Step 4. Figure Out If the Sweater Will Pill
There's no foolproof method to predict pilling, but check the label: The higher the acrylic content, the more likely a garment is to produce those tiny fuzz balls. Invest in a depiller.

— Lloyd Boston

Step 5. Beware of Buying Online (Yes, Still)
Internet shopping is safe if you take a few precautions. First, look for a privacy policy that explains how your information will be protected. Check whether there's a brick-and-mortar address with a phone number; call it if you have any doubts about the site's security or authenticity. When entering your credit card info, be sure the URL in the address bar has changed from http:// to https:// or shttp://. That stands for "secure." Be cautious when buying from someone outside your own country, and never wire a seller money directly (scammers love wire transfers because they're nearly impossible to trace). Last thing: The security code on the back of your credit card might seem like a secret, but Susan Grant at the National Consumers League says that it was invented for transactions in which buyer and seller aren't face-to-face and is safe to give to secure online retailers.

Step 6. Learn How to Shop If You're Losing Weight
Looking great is a huge motivator to sweat through spin classes now in order to look fabulous later. So instead of buying something you'll "shrink" into, invest in a few things that fit now. Go for structured items in medium-weight to heavyweight fabrics; especially flattering are button-front shirts and flat-front trousers. Anything with a little Lycra or spandex in it will hold its shape if you lose (or gain) a few pounds. And once you've lost the weight, don't invest in a whole new wardrobe until you've kept it off for at least six months.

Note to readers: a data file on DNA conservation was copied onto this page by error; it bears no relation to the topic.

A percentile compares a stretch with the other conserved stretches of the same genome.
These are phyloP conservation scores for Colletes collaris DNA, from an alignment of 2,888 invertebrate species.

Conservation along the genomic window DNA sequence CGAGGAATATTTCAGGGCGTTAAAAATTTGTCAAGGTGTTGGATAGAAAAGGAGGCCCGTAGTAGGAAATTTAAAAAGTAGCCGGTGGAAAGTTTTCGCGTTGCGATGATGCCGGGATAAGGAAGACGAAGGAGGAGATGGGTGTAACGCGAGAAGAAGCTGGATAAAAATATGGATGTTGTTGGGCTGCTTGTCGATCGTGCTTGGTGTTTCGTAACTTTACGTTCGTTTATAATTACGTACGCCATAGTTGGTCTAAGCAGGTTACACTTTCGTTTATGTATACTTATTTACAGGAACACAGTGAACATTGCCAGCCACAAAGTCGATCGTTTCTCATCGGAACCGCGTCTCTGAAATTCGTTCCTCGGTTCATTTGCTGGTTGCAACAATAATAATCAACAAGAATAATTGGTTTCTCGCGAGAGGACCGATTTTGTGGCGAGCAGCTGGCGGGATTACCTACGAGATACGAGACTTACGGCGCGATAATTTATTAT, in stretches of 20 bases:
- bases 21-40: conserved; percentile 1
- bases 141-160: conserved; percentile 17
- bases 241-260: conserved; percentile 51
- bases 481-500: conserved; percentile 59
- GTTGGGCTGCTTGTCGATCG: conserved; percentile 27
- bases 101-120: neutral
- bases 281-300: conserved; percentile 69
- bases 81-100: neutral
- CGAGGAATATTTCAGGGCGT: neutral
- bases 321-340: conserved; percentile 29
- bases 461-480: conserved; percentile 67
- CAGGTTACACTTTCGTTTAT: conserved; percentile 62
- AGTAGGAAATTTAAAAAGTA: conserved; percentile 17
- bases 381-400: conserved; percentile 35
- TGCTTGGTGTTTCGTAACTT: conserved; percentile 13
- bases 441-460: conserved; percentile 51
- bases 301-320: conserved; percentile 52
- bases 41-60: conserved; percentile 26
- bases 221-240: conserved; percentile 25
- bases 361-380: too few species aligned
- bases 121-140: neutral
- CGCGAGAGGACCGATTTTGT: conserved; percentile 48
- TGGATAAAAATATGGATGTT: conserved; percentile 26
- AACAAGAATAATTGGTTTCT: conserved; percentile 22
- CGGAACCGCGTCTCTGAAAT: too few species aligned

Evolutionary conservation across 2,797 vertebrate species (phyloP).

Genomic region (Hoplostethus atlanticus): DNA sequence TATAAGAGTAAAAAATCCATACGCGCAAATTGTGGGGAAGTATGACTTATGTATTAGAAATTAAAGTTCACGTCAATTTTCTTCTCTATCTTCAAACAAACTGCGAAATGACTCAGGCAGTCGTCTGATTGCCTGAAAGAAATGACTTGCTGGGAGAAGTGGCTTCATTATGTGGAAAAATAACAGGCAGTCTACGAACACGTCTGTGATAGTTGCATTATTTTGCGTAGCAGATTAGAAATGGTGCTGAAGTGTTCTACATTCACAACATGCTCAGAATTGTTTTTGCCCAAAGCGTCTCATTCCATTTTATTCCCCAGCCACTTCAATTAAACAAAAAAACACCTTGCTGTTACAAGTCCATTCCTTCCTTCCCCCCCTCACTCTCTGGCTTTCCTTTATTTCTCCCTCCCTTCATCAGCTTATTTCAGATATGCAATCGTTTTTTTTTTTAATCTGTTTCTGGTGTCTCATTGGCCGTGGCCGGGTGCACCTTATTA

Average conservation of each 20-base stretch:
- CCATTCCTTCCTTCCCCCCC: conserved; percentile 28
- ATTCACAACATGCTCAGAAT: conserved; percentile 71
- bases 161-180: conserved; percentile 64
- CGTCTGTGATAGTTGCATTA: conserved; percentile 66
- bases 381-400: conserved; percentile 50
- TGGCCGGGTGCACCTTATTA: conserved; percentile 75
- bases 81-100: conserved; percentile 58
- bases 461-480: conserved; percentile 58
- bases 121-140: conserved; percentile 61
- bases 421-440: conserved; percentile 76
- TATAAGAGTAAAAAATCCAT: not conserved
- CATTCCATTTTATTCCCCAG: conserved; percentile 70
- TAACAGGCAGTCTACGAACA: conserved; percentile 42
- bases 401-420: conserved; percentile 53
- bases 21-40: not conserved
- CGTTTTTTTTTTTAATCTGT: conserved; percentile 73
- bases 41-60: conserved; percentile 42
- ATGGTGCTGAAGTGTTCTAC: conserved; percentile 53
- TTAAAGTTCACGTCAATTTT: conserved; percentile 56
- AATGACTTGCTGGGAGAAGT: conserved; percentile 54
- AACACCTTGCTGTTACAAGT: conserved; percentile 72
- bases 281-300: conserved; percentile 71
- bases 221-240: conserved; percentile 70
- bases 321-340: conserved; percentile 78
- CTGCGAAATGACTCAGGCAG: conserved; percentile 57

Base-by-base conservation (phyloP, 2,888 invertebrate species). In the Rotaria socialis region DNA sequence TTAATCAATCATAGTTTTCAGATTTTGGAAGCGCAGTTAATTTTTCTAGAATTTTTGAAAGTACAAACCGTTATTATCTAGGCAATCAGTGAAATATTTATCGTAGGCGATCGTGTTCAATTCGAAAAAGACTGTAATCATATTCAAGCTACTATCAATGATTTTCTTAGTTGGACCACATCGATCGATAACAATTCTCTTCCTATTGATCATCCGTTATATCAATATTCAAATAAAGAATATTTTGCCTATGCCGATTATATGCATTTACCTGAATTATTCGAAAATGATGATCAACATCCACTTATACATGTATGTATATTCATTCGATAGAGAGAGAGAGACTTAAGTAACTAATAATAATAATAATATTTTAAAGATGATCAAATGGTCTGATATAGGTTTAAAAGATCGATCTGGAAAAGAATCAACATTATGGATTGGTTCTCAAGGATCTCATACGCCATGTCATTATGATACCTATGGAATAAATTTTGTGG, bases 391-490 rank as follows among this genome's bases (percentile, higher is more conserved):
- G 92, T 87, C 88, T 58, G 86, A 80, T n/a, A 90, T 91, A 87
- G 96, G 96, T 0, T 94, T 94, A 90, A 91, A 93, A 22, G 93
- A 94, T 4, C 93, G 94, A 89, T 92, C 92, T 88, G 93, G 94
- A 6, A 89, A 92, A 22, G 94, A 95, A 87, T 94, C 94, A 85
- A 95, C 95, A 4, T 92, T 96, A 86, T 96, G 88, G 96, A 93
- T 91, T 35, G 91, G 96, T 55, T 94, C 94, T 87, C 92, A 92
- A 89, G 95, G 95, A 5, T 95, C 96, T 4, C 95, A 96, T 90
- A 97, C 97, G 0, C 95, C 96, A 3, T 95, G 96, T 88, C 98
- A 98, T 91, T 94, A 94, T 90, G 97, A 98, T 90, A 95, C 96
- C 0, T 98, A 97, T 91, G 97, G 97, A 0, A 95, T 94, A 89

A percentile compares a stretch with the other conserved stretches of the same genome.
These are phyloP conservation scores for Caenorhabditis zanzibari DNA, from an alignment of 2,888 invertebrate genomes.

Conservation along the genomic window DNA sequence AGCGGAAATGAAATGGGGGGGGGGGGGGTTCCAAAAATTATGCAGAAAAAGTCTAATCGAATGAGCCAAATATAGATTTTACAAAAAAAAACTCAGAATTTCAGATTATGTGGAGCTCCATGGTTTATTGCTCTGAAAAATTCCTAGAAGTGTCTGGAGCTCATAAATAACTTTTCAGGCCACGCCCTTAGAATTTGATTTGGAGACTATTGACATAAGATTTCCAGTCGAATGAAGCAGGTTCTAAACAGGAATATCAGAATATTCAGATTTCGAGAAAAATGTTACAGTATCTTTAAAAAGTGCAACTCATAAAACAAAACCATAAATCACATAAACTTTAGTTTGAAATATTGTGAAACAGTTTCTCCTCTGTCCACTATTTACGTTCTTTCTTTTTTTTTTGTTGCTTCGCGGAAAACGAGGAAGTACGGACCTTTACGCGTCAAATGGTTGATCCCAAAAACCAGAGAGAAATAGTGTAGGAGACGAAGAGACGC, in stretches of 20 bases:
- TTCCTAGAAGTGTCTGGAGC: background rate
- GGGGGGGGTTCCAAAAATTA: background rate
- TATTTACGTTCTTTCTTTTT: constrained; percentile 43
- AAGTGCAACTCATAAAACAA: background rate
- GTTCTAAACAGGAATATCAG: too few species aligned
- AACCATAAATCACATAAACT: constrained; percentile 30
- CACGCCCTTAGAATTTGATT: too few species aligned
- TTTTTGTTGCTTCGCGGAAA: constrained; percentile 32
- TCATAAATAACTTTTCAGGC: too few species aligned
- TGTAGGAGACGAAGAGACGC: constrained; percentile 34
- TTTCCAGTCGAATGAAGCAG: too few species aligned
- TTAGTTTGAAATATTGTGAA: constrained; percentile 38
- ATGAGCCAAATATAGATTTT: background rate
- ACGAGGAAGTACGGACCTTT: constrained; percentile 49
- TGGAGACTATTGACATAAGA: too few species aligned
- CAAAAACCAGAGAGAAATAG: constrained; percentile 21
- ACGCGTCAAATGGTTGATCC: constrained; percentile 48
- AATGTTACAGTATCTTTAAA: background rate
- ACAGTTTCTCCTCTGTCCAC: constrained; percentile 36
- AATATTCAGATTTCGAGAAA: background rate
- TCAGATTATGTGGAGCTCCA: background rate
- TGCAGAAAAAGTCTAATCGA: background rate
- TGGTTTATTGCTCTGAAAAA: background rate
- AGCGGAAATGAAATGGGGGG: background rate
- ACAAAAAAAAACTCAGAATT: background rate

— Stacy London, co-host of TLC's What Not to Wear

Step 7. Understand Why You're a Size 6 and a 10
Because every brand bases its sizing on its fit model—a woman who the company thinks physically represents its average customer or who has a body that appeals to the designer's vision. Designers with an older clientele sometimes use a fit model with a curvier shape. Also, many mass brands do vanity sizing—they offer very generous cuts, on the premise that if you take a smaller size in their clothes, you'll be inclined to buy more of them.

— Kendall Farr

Step 8. Give It the Wrinkle Test
Before you buy a garment, squeeze a handful of fabric for 20 seconds. If it looks like an unmade bed, that's how you'll look wearing it.

— Kendall Farr

Next: 6 rules of tailoring


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